0:00 Intro
2:08 Atra-Hasis (Simmonds Ark Tablet)
5:12 Code of Hammurabi
7:40 Papyrus Brooklyn
9:43 Weighing of the heart (42 Negative Confessions, Hunefer)
11:50 Nomads of Yahweh
14:04 Jericho scarab (Amenhotep III)
17:02 Merneptah Stele (aka Israel Stela)
19:36 Piym weight
21:23 Tel Dan Stele (House of David)
23:23 Khirbet Qeiyafa ostracon
25:07 Shoshenq I stele (Megiddo)
27:48 Mesha Stele (aka Moabite Stone)
29:30 Black obelisk of Shalmaneser III
31:10 Bulla of Isaiah (the prophet?)
33:00 Sennacherib Prism (Taylor Prism, Oriental Institute Prism, Jerusalem Prism)
36:06 Nebo-Sarsekim tablet
38:04 Jerusalem Chronicle (ABC 5)
39:34 Babylon “ration tablets” (Jehoiachin=Yaukin=Jeconiah)
41:31 Cylinder of Nabonidus
43:58 Geshem king of Qedar (Qaynu bowl)

Video: Cameron McAllister | The Reason of the Heart
Guest preacher Cameron McAllister opens up Acts 8 to show how the story of Simon Magus demonstrates that we are more motivated by the heart than the intellect.

Video: Let’s Pretend by C.S. Lewis Doodle (BBC Talk 23, Mere Christianity, Bk 4, Chapter 7)
C. S. Lewis asks the question, have we got rats in the basement of our soul that seem to pop out when we least expect it? What to do? C.S. Lewis has a stab at what it means to 'put off the old behaviours' & 'clothe ourselves in the new' - in Christ.

Video: Lee Strobel on Near-Death Experiences, heaven and evidence for the soul
Author and apologist Lee Strobel talks about his new documentary movie 'The Case For Heaven' and the evidence for an afterlife from accounts of Near Death Experiences, consciousness and the resurrection of Jesus.

Video: Exiles With Hope - A study in 1 Peter
"Exiles With Hope - A study in 1 Peter Teaching by [New Testament scholar] Dr. Thomas Schreiner...at the Southern Baptist Theological Seminary 2nd Annual Abner Creek Baptist Church Bible Conference April 1 & 2, 2022."

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Audio: EP # 118 | A Biblical Response to Perfectionism
Behavioral perfectionism – not to be confused with the doctrine sometimes referred to as Christian perfectionism or sinless perfection – is a sin many professing Christians struggle with (yes, it is a sin). But not only is the individual perfectionist affected by their behavior, so are those who are closest to them. In this episode of the Just Thinking podcast, Darrell Harrison and Virgil “Omaha” Walker leverage their experience as biblical counselors to walk you through what the Word of God, and other trusted biblical sources, have to say about dealing biblically with the issue of behavioral perfectionism toward the goal of gaining victory over it.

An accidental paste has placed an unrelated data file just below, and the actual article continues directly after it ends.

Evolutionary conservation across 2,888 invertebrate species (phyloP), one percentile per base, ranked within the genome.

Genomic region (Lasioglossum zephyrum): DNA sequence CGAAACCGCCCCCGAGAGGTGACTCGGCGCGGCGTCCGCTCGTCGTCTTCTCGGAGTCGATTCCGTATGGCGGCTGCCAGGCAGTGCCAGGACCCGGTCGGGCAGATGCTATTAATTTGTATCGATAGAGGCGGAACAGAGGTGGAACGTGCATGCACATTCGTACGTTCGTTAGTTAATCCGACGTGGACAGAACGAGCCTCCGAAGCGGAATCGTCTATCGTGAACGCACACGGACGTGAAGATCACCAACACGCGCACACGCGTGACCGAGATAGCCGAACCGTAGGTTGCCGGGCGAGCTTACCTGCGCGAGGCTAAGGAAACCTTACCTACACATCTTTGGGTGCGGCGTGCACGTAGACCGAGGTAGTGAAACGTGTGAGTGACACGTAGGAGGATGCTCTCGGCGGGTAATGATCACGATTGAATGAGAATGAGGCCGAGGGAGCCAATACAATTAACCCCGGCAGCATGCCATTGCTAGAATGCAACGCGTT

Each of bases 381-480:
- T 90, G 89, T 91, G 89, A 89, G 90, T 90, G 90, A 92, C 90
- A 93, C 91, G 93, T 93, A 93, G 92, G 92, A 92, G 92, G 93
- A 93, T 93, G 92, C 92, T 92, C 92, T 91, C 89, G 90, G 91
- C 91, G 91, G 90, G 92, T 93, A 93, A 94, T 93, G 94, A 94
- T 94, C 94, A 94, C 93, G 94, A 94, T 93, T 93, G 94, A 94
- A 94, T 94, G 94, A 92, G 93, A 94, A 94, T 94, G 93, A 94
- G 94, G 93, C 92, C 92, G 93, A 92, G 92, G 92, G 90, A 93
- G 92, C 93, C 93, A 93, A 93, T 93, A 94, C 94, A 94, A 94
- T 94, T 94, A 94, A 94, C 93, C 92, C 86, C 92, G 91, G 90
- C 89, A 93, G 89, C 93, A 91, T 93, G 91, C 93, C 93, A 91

Did Jesus Co-Opt The Teaching Of Buddha?
The four sights experienced by Guatama Siddhartha underlie all Buddhist teachings. As the story goes, Siddhartha (or as he would come to be known, Buddha) lived a luxurious existence until one day when he left his palace and “in quick succession, met a young child full of energy and joy, followed by an old and decrepit man in great pain… a younger man who was very sick and clearly approaching the point of death… [and] a funeral procession carrying a decaying corpse.”[1] As a result of his experiences, Siddhartha went on a spiritual quest, ultimately arriving at the conclusion that the principle problem is human want.[2] The ultimate goal in Buddhism is nirvana, “to eliminate all desires or cravings, and in this way to escape suffering.”[3]

Audio: PEP Talk Podcast With Paul Woolley
In our culture, the way we present the gospel can be anything but "good news". It's worrying, disappointing, even life-diminishing news! But in a world of pandemics and Putin, how can we hold out real good news for our friends who are so desperate for it?